I was talking to Kelly, my book editor at the time about what I noticed in what happened there. Kelly said, “Why did you even notice that Oscar?” And I said, “Well, I guess that’s not the point. It’s the value and the meaning that Alice put on that card.” And then in that moment, the playing card series was born. Kelly said to me, “Well, why don’t you make a playing card series? You’ve got all the tips and tricks already in the training courses, why wouldn’t you put those in people’s hands?” And so the Deep Listening playing cards were born.

Nell Norman-Nott:

Oscar, thanks for sharing that because one of the things you asked me to do when you invited me on to be co-host with you was to think of the questions that the listeners might have, and to be that voice of the listeners that are out there. What is behind the playing cards and understanding where they come from, it’s certainly something that I’ve often thought about and just never had the chance to ask you. So thanks so much for sharing that. I mean, I can see that 50 cards and they’re organised into those five levels. There’s 10 cards in each suit and for each level. Each card is very consistently laid out. I can see the concept, its explanation, a tip about the concept and questions that you can choose to explore them. One of the cards that is really relevant today is the card about self-talk.

Oscar Trimboli:

Yeah, and the self-talk cards, again, came out of the workshop. There was a term multiple people used. In fact, you’ve heard it today in the research, and we saw it throughout the research that self-talk is one of those key concepts. The explanation is it’s the story in your mind, the listener’s mind when they’re waiting for the speaker to finish. So on the card itself is a tip. And the tip says drifting to self-talk is normal. My point that I even a deep listener will be distracted. But then it says, notice you’re drifting off and then reset your focus to the dialogue. So below that is a question that opposes, and it comes back to a point we made earlier on, Nell, is now the right time for this discussion? Time of day matters as much as the environment.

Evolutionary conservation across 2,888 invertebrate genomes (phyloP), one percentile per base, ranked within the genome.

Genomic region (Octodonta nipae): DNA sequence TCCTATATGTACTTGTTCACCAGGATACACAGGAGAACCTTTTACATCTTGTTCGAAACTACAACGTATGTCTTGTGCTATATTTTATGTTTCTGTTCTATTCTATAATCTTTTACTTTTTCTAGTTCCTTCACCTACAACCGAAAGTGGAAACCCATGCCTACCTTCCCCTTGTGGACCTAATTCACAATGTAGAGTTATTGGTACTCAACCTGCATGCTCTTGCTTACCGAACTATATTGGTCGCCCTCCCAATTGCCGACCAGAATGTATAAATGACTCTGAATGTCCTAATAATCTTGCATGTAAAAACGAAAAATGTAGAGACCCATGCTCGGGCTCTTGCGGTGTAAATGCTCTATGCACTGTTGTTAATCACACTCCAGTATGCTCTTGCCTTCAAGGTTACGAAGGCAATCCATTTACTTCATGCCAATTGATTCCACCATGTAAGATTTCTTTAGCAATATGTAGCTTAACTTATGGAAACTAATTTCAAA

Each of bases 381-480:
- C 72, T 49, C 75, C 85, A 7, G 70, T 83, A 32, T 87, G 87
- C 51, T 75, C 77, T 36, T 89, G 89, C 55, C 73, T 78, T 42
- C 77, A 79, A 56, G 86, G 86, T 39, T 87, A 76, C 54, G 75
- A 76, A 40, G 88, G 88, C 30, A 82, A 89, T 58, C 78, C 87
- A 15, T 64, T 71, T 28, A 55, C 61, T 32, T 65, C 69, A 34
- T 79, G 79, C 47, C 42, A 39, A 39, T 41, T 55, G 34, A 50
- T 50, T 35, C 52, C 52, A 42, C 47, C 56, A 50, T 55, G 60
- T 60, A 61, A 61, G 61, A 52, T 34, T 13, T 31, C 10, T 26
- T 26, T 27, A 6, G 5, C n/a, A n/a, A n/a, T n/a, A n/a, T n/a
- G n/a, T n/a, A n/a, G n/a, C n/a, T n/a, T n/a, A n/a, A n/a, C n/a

Nell Norman-Nott:

Yeah, they’re a great reminder for me that listening, as we mentioned before, is a practise. It’s like my Pilates practise. You can practically use these cards every day or in team situations, right now you’ve you’ve used them for your workshops, and obviously they’ve had this fantastic evolution to practise. It can be there every day or every week. I can really relate to Alice that you mentioned having that card that relates to them because-

Oscar Trimboli:

It was hers. She’s probably still got it. If I know Alice.

Nell Norman-Nott:

We should check. I can see the fact that the cards are something that help with practise, such as Pilates is a practise for me three times a week as much as I possibly can. How do you see the cards being used as a practise for listening?